LAM “The pension regulations have put a tremendous amount of pressure on me – not just from trying to make sure we’re compliant, but also as a result of the new auto-enrolment requirements. I think it has caused anxiety and stress amongst practice managers across Scotland.”

…recruitment challenges

LAM “The recruitment element is really stressful. Trying to get cover for GPs when they have annual leave or need to go to court ­­− it’s so difficult. When I first started you had a pick of locums and they were quite happy with your sessional rate, but now it’s impossible.”

…working hours

LAM “I am contracted for a 30-hour week but often work up to a third of that again, and frequently work at home on evenings and weekends.

“It is important to set boundaries and not access work emails outside of working hours; I feel that, if I did that, I would never switch off. I know managers who pick up emails on the phone and on annual leave, but I don’t. When I’m on holiday, I’m on holiday.”

RA “I don’t know any practice manager who pops in at nine in the morning and goes home at four in the afternoon – if they are doing that then they’re probably working at home as well.”

…managing expectations

RA “I think having honest conversations with the partners about what they actually expect of this ‘superhuman’ practice manager is very important. I do think doctors sometimes have unrealistic expectations. When you do know what’s expected of you, then it’s much easier to control your environment.”

You might also like...  Patient matters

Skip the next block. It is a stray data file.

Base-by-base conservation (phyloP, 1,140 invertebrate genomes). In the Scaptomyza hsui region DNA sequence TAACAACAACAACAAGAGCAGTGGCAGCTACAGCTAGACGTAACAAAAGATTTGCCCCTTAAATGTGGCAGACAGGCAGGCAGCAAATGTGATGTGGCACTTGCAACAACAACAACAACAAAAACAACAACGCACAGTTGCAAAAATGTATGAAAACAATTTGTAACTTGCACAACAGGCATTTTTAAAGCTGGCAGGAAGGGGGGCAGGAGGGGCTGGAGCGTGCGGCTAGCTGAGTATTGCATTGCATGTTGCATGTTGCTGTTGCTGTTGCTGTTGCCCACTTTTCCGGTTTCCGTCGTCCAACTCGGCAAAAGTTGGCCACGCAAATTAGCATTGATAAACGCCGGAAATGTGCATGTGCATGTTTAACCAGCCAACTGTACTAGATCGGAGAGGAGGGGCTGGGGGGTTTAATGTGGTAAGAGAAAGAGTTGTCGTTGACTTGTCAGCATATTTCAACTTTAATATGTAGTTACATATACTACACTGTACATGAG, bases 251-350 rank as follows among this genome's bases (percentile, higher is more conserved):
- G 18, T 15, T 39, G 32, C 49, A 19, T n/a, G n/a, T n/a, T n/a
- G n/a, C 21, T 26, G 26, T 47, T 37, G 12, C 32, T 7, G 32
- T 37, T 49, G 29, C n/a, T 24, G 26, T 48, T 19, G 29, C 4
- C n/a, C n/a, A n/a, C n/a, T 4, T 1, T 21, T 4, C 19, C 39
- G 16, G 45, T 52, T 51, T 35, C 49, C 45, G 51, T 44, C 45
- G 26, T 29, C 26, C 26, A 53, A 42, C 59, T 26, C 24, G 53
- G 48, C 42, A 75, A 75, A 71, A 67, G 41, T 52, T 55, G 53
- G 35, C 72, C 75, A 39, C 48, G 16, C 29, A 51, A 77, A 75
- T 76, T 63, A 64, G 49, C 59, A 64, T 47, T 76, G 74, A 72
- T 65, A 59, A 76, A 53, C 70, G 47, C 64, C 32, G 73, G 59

Handling stress and burn out

When dealing with stress and overwork, emotional resilience becomes important. This is the ability to take on life’s pressures while still being able to function. It’s an ability which can be learnt and, when used, can aid in some of the most challenging situations.

I spoke to HR experts Croner – who offer resilience advice as part of their support package to businesses – in order to ascertain how best to develop emotional resilience in the workplace. Croner’s partnerships manager Nikki Mays offered the following advice:

“Emotional resilience in the workplace allows us to cope with pressure and, at times, even enjoy it.

“Resilience does not eliminate stress, or erase life’s difficulties, but it allows you to tackle or accept problems, live through adversity and move on with life. While resilient people do not allow adversity to define them or their lives, less resilient people have a harder time with stress and life changes. However, being rigidly ‘strong’ without flexibility may be unhelpful, leading to ‘stress fractures’.